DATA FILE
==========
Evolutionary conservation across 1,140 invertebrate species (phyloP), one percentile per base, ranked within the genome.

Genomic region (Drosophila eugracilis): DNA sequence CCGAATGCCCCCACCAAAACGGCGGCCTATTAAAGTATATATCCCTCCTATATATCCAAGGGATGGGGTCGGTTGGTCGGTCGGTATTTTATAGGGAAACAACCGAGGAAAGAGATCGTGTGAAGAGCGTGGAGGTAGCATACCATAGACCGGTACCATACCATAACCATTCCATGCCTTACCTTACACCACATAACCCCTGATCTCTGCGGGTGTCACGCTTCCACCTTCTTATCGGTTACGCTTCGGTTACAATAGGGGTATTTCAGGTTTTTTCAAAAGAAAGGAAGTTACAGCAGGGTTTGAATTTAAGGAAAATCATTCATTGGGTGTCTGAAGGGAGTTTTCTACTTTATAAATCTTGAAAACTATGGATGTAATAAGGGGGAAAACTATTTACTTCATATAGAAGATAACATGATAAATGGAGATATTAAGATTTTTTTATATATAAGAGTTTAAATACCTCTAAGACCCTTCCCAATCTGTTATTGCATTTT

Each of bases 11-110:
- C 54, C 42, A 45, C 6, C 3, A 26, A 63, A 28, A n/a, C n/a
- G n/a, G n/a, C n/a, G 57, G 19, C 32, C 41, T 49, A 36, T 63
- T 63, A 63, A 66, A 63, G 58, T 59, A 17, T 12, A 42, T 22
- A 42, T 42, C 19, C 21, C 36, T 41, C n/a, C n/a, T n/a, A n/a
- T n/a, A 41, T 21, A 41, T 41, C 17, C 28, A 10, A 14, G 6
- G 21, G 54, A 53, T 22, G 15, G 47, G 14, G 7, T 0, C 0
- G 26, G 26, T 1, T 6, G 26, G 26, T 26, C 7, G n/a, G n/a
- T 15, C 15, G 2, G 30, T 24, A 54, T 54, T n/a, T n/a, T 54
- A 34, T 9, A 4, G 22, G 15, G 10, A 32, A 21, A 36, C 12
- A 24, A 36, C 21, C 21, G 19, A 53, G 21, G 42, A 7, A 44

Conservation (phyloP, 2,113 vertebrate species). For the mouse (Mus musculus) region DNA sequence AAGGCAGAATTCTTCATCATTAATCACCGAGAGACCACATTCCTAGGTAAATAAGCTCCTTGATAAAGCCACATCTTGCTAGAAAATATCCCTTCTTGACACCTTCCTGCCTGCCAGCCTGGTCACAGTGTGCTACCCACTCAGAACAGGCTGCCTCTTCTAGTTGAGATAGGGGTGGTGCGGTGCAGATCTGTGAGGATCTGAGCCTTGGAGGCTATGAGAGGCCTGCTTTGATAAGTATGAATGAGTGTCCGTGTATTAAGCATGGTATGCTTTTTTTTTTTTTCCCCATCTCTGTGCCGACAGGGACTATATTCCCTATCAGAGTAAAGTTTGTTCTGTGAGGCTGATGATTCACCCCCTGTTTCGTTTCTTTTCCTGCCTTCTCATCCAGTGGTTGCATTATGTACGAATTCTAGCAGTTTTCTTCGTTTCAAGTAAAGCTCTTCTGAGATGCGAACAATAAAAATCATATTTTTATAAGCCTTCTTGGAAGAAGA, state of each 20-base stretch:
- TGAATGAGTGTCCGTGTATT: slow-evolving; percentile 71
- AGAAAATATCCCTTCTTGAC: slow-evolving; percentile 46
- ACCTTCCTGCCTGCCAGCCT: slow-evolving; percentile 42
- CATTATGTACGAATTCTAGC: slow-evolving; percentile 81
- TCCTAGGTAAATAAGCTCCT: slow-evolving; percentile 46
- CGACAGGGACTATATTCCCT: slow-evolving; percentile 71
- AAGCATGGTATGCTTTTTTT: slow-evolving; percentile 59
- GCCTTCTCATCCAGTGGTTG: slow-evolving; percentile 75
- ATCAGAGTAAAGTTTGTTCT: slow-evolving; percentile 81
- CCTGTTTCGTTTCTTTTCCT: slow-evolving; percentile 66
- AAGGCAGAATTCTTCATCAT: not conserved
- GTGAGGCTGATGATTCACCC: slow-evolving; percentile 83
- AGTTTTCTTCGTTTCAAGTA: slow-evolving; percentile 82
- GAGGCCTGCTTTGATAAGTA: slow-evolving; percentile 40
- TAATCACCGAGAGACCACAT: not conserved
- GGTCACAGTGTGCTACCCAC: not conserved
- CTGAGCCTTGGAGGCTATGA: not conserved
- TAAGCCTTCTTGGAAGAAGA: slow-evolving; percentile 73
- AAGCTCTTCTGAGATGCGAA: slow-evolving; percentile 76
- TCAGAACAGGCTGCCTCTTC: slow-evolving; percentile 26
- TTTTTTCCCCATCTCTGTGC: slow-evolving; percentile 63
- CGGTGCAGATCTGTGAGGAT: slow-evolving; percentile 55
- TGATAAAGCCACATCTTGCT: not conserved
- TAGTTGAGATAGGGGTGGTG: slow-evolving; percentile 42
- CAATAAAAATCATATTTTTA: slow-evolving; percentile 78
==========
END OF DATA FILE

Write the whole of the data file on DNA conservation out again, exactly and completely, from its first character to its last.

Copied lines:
Evolutionary conservation across 1,140 invertebrate species (phyloP), one percentile per base, ranked within the genome.

Genomic region (Drosophila eugracilis): DNA sequence CCGAATGCCCCCACCAAAACGGCGGCCTATTAAAGTATATATCCCTCCTATATATCCAAGGGATGGGGTCGGTTGGTCGGTCGGTATTTTATAGGGAAACAACCGAGGAAAGAGATCGTGTGAAGAGCGTGGAGGTAGCATACCATAGACCGGTACCATACCATAACCATTCCATGCCTTACCTTACACCACATAACCCCTGATCTCTGCGGGTGTCACGCTTCCACCTTCTTATCGGTTACGCTTCGGTTACAATAGGGGTATTTCAGGTTTTTTCAAAAGAAAGGAAGTTACAGCAGGGTTTGAATTTAAGGAAAATCATTCATTGGGTGTCTGAAGGGAGTTTTCTACTTTATAAATCTTGAAAACTATGGATGTAATAAGGGGGAAAACTATTTACTTCATATAGAAGATAACATGATAAATGGAGATATTAAGATTTTTTTATATATAAGAGTTTAAATACCTCTAAGACCCTTCCCAATCTGTTATTGCATTTT

Each of bases 11-110:
- C 54, C 42, A 45, C 6, C 3, A 26, A 63, A 28, A n/a, C n/a
- G n/a, G n/a, C n/a, G 57, G 19, C 32, C 41, T 49, A 36, T 63
- T 63, A 63, A 66, A 63, G 58, T 59, A 17, T 12, A 42, T 22
- A 42, T 42, C 19, C 21, C 36, T 41, C n/a, C n/a, T n/a, A n/a
- T n/a, A 41, T 21, A 41, T 41, C 17, C 28, A 10, A 14, G 6
- G 21, G 54, A 53, T 22, G 15, G 47, G 14, G 7, T 0, C 0
- G 26, G 26, T 1, T 6, G 26, G 26, T 26, C 7, G n/a, G n/a
- T 15, C 15, G 2, G 30, T 24, A 54, T 54, T n/a, T n/a, T 54
- A 34, T 9, A 4, G 22, G 15, G 10, A 32, A 21, A 36, C 12
- A 24, A 36, C 21, C 21, G 19, A 53, G 21, G 42, A 7, A 44

Conservation (phyloP, 2,113 vertebrate species). For the mouse (Mus musculus) region DNA sequence AAGGCAGAATTCTTCATCATTAATCACCGAGAGACCACATTCCTAGGTAAATAAGCTCCTTGATAAAGCCACATCTTGCTAGAAAATATCCCTTCTTGACACCTTCCTGCCTGCCAGCCTGGTCACAGTGTGCTACCCACTCAGAACAGGCTGCCTCTTCTAGTTGAGATAGGGGTGGTGCGGTGCAGATCTGTGAGGATCTGAGCCTTGGAGGCTATGAGAGGCCTGCTTTGATAAGTATGAATGAGTGTCCGTGTATTAAGCATGGTATGCTTTTTTTTTTTTTCCCCATCTCTGTGCCGACAGGGACTATATTCCCTATCAGAGTAAAGTTTGTTCTGTGAGGCTGATGATTCACCCCCTGTTTCGTTTCTTTTCCTGCCTTCTCATCCAGTGGTTGCATTATGTACGAATTCTAGCAGTTTTCTTCGTTTCAAGTAAAGCTCTTCTGAGATGCGAACAATAAAAATCATATTTTTATAAGCCTTCTTGGAAGAAGA, state of each 20-base stretch:
- TGAATGAGTGTCCGTGTATT: slow-evolving; percentile 71
- AGAAAATATCCCTTCTTGAC: slow-evolving; percentile 46
- ACCTTCCTGCCTGCCAGCCT: slow-evolving; percentile 42
- CATTATGTACGAATTCTAGC: slow-evolving; percentile 81
- TCCTAGGTAAATAAGCTCCT: slow-evolving; percentile 46
- CGACAGGGACTATATTCCCT: slow-evolving; percentile 71
- AAGCATGGTATGCTTTTTTT: slow-evolving; percentile 59
- GCCTTCTCATCCAGTGGTTG: slow-evolving; percentile 75
- ATCAGAGTAAAGTTTGTTCT: slow-evolving; percentile 81
- CCTGTTTCGTTTCTTTTCCT: slow-evolving; percentile 66
- AAGGCAGAATTCTTCATCAT: not conserved
- GTGAGGCTGATGATTCACCC: slow-evolving; percentile 83
- AGTTTTCTTCGTTTCAAGTA: slow-evolving; percentile 82
- GAGGCCTGCTTTGATAAGTA: slow-evolving; percentile 40
- TAATCACCGAGAGACCACAT: not conserved
- GGTCACAGTGTGCTACCCAC: not conserved
- CTGAGCCTTGGAGGCTATGA: not conserved
- TAAGCCTTCTTGGAAGAAGA: slow-evolving; percentile 73
- AAGCTCTTCTGAGATGCGAA: slow-evolving; percentile 76
- TCAGAACAGGCTGCCTCTTC: slow-evolving; percentile 26
- TTTTTTCCCCATCTCTGTGC: slow-evolving; percentile 63
- CGGTGCAGATCTGTGAGGAT: slow-evolving; percentile 55
- TGATAAAGCCACATCTTGCT: not conserved
- TAGTTGAGATAGGGGTGGTG: slow-evolving; percentile 42
- CAATAAAAATCATATTTTTA: slow-evolving; percentile 78